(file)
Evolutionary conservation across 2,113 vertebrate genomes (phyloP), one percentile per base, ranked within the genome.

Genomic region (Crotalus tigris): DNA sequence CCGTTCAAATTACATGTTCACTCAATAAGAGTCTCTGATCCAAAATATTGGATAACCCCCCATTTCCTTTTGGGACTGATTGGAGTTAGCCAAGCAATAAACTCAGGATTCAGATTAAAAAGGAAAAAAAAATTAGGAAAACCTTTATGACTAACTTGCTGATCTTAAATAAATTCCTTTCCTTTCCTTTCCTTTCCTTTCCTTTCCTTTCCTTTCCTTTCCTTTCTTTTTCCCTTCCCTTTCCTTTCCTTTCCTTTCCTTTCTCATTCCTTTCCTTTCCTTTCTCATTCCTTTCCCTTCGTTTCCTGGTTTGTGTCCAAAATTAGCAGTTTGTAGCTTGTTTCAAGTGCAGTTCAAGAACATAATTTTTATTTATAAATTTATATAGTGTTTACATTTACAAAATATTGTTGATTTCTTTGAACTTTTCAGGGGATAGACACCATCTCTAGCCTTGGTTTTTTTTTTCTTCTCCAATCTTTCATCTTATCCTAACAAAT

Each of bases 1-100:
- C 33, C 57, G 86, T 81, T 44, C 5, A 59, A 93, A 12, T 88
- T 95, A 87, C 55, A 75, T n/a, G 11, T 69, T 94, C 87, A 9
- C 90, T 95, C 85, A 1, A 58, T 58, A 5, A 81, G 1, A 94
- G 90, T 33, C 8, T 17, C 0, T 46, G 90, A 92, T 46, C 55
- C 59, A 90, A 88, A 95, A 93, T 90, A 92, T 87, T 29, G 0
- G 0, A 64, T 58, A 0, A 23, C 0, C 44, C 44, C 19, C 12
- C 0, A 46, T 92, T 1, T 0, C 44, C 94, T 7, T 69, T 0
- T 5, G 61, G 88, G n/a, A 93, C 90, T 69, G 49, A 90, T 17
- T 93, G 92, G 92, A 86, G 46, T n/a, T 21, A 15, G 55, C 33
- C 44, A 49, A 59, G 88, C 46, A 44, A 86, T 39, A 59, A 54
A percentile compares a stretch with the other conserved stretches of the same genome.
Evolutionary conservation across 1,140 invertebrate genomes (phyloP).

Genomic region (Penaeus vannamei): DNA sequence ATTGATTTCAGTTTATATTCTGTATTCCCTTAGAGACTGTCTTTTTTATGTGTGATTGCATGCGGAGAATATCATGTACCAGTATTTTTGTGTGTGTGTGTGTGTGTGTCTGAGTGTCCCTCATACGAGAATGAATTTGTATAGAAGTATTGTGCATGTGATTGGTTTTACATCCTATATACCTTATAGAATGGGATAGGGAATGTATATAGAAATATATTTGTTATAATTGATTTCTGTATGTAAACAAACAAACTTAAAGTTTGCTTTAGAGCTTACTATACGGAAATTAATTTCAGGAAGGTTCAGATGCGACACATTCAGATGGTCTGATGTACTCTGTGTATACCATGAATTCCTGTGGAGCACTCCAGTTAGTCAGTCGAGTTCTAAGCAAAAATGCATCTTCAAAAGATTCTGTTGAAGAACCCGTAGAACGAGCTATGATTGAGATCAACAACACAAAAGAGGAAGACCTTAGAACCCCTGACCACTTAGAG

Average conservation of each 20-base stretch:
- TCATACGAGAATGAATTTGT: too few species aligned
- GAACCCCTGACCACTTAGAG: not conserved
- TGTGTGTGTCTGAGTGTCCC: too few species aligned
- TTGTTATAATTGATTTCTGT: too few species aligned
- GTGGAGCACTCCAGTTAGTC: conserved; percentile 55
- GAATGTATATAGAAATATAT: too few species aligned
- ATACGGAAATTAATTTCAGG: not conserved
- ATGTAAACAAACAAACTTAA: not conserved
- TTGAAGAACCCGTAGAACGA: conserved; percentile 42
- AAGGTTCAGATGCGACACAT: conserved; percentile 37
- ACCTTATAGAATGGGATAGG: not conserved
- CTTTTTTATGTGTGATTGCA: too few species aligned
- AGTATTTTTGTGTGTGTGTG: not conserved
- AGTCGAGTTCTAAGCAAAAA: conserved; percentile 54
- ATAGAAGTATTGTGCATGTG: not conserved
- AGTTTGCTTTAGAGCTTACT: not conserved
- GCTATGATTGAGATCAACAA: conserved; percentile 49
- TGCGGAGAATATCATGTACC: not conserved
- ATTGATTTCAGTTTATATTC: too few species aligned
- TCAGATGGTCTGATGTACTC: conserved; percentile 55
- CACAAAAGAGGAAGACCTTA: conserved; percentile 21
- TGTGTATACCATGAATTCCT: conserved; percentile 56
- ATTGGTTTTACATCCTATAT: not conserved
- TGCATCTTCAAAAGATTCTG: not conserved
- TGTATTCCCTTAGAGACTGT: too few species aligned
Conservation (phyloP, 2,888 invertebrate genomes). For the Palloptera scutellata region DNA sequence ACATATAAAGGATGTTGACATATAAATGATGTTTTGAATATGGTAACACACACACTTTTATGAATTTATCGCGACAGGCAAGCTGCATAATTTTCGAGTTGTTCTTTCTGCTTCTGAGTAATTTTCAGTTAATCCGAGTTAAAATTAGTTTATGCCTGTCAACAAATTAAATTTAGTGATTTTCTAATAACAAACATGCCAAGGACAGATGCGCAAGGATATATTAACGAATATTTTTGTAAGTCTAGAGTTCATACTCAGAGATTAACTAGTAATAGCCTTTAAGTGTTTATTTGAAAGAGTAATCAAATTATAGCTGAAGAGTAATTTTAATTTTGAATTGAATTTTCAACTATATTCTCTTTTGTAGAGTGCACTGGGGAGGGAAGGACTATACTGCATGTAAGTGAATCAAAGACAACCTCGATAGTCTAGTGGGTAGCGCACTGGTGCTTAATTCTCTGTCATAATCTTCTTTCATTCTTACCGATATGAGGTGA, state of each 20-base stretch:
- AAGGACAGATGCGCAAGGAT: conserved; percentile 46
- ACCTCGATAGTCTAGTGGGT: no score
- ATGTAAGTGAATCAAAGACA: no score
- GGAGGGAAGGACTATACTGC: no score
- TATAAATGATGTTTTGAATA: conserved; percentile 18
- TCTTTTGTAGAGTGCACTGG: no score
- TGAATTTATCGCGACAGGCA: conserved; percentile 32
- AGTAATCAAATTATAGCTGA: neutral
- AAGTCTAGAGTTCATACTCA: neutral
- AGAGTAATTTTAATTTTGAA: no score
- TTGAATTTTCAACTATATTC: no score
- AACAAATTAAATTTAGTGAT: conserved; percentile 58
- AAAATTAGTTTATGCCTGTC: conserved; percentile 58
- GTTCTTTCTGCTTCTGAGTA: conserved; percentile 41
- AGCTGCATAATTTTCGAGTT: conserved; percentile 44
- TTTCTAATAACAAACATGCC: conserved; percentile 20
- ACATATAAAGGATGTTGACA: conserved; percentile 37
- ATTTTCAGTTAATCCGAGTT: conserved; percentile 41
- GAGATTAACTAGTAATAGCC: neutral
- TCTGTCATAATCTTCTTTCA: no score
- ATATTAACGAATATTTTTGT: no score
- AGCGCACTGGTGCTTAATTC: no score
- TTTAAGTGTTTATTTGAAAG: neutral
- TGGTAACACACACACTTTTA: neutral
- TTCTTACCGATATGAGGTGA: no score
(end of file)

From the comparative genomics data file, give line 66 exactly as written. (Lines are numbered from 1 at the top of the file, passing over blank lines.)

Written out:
- TTTAAGTGTTTATTTGAAAG: neutral